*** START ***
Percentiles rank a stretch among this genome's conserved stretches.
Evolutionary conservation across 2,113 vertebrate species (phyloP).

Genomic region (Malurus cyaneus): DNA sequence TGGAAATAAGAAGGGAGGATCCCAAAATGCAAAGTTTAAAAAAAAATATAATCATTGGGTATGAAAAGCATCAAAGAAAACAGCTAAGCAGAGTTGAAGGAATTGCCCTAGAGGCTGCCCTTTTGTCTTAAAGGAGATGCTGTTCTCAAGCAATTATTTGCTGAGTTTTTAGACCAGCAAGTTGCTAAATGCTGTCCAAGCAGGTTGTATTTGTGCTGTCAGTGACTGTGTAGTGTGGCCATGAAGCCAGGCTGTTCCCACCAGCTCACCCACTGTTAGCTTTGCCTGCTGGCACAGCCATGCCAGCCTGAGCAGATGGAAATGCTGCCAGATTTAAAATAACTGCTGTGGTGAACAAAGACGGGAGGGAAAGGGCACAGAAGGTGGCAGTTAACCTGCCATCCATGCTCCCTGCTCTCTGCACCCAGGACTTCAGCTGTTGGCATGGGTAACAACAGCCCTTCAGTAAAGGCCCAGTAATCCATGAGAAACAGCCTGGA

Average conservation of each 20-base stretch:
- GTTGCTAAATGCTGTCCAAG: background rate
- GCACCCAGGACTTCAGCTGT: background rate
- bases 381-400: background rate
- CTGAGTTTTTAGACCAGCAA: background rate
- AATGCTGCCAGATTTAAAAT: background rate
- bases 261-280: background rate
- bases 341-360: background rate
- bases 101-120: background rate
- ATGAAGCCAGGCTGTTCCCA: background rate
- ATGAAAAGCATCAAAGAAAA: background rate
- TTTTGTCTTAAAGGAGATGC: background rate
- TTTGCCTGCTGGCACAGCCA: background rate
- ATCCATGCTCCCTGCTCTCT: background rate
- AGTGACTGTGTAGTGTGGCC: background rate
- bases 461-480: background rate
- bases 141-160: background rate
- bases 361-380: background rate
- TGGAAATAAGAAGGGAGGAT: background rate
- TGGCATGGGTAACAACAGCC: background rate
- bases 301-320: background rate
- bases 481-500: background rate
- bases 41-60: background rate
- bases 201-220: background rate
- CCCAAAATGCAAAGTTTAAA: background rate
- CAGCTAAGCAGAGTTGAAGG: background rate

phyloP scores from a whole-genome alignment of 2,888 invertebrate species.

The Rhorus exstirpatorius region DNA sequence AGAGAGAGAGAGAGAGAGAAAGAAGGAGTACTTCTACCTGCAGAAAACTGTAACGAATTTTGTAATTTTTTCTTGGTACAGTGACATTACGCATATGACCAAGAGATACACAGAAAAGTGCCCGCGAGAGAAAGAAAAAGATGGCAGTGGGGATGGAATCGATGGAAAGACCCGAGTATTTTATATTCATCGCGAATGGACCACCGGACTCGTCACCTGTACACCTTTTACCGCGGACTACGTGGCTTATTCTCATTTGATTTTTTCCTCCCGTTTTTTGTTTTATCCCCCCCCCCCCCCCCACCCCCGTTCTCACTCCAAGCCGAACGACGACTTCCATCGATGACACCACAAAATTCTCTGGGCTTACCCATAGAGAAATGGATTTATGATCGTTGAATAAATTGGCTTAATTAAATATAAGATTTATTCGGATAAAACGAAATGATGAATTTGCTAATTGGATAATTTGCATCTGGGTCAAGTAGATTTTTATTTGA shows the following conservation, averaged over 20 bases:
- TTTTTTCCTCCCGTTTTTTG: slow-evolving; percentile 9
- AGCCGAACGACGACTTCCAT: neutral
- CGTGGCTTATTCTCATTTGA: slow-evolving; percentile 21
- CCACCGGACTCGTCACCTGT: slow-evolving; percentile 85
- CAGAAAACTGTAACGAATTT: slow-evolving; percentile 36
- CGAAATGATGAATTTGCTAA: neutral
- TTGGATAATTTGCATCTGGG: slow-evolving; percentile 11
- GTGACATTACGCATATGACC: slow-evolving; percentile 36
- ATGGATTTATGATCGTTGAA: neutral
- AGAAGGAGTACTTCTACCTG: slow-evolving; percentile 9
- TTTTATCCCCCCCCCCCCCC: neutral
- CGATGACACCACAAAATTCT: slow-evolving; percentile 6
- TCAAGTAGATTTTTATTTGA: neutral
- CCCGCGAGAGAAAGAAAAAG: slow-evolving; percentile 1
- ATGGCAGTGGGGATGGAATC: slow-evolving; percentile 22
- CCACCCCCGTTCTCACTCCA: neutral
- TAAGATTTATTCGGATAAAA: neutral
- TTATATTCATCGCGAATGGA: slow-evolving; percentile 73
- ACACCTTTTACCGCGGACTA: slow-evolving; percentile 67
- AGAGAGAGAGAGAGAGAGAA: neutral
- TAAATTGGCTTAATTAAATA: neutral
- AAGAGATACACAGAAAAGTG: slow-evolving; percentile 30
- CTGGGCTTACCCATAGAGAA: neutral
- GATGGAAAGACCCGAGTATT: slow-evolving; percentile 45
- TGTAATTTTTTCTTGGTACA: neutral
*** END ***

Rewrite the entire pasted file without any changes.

Percentiles rank a stretch among this genome's conserved stretches.
Evolutionary conservation across 2,113 vertebrate species (phyloP).

Genomic region (Malurus cyaneus): DNA sequence TGGAAATAAGAAGGGAGGATCCCAAAATGCAAAGTTTAAAAAAAAATATAATCATTGGGTATGAAAAGCATCAAAGAAAACAGCTAAGCAGAGTTGAAGGAATTGCCCTAGAGGCTGCCCTTTTGTCTTAAAGGAGATGCTGTTCTCAAGCAATTATTTGCTGAGTTTTTAGACCAGCAAGTTGCTAAATGCTGTCCAAGCAGGTTGTATTTGTGCTGTCAGTGACTGTGTAGTGTGGCCATGAAGCCAGGCTGTTCCCACCAGCTCACCCACTGTTAGCTTTGCCTGCTGGCACAGCCATGCCAGCCTGAGCAGATGGAAATGCTGCCAGATTTAAAATAACTGCTGTGGTGAACAAAGACGGGAGGGAAAGGGCACAGAAGGTGGCAGTTAACCTGCCATCCATGCTCCCTGCTCTCTGCACCCAGGACTTCAGCTGTTGGCATGGGTAACAACAGCCCTTCAGTAAAGGCCCAGTAATCCATGAGAAACAGCCTGGA

Average conservation of each 20-base stretch:
- GTTGCTAAATGCTGTCCAAG: background rate
- GCACCCAGGACTTCAGCTGT: background rate
- bases 381-400: background rate
- CTGAGTTTTTAGACCAGCAA: background rate
- AATGCTGCCAGATTTAAAAT: background rate
- bases 261-280: background rate
- bases 341-360: background rate
- bases 101-120: background rate
- ATGAAGCCAGGCTGTTCCCA: background rate
- ATGAAAAGCATCAAAGAAAA: background rate
- TTTTGTCTTAAAGGAGATGC: background rate
- TTTGCCTGCTGGCACAGCCA: background rate
- ATCCATGCTCCCTGCTCTCT: background rate
- AGTGACTGTGTAGTGTGGCC: background rate
- bases 461-480: background rate
- bases 141-160: background rate
- bases 361-380: background rate
- TGGAAATAAGAAGGGAGGAT: background rate
- TGGCATGGGTAACAACAGCC: background rate
- bases 301-320: background rate
- bases 481-500: background rate
- bases 41-60: background rate
- bases 201-220: background rate
- CCCAAAATGCAAAGTTTAAA: background rate
- CAGCTAAGCAGAGTTGAAGG: background rate

phyloP scores from a whole-genome alignment of 2,888 invertebrate species.

The Rhorus exstirpatorius region DNA sequence AGAGAGAGAGAGAGAGAGAAAGAAGGAGTACTTCTACCTGCAGAAAACTGTAACGAATTTTGTAATTTTTTCTTGGTACAGTGACATTACGCATATGACCAAGAGATACACAGAAAAGTGCCCGCGAGAGAAAGAAAAAGATGGCAGTGGGGATGGAATCGATGGAAAGACCCGAGTATTTTATATTCATCGCGAATGGACCACCGGACTCGTCACCTGTACACCTTTTACCGCGGACTACGTGGCTTATTCTCATTTGATTTTTTCCTCCCGTTTTTTGTTTTATCCCCCCCCCCCCCCCCACCCCCGTTCTCACTCCAAGCCGAACGACGACTTCCATCGATGACACCACAAAATTCTCTGGGCTTACCCATAGAGAAATGGATTTATGATCGTTGAATAAATTGGCTTAATTAAATATAAGATTTATTCGGATAAAACGAAATGATGAATTTGCTAATTGGATAATTTGCATCTGGGTCAAGTAGATTTTTATTTGA shows the following conservation, averaged over 20 bases:
- TTTTTTCCTCCCGTTTTTTG: slow-evolving; percentile 9
- AGCCGAACGACGACTTCCAT: neutral
- CGTGGCTTATTCTCATTTGA: slow-evolving; percentile 21
- CCACCGGACTCGTCACCTGT: slow-evolving; percentile 85
- CAGAAAACTGTAACGAATTT: slow-evolving; percentile 36
- CGAAATGATGAATTTGCTAA: neutral
- TTGGATAATTTGCATCTGGG: slow-evolving; percentile 11
- GTGACATTACGCATATGACC: slow-evolving; percentile 36
- ATGGATTTATGATCGTTGAA: neutral
- AGAAGGAGTACTTCTACCTG: slow-evolving; percentile 9
- TTTTATCCCCCCCCCCCCCC: neutral
- CGATGACACCACAAAATTCT: slow-evolving; percentile 6
- TCAAGTAGATTTTTATTTGA: neutral
- CCCGCGAGAGAAAGAAAAAG: slow-evolving; percentile 1
- ATGGCAGTGGGGATGGAATC: slow-evolving; percentile 22
- CCACCCCCGTTCTCACTCCA: neutral
- TAAGATTTATTCGGATAAAA: neutral
- TTATATTCATCGCGAATGGA: slow-evolving; percentile 73
- ACACCTTTTACCGCGGACTA: slow-evolving; percentile 67
- AGAGAGAGAGAGAGAGAGAA: neutral
- TAAATTGGCTTAATTAAATA: neutral
- AAGAGATACACAGAAAAGTG: slow-evolving; percentile 30
- CTGGGCTTACCCATAGAGAA: neutral
- GATGGAAAGACCCGAGTATT: slow-evolving; percentile 45
- TGTAATTTTTTCTTGGTACA: neutral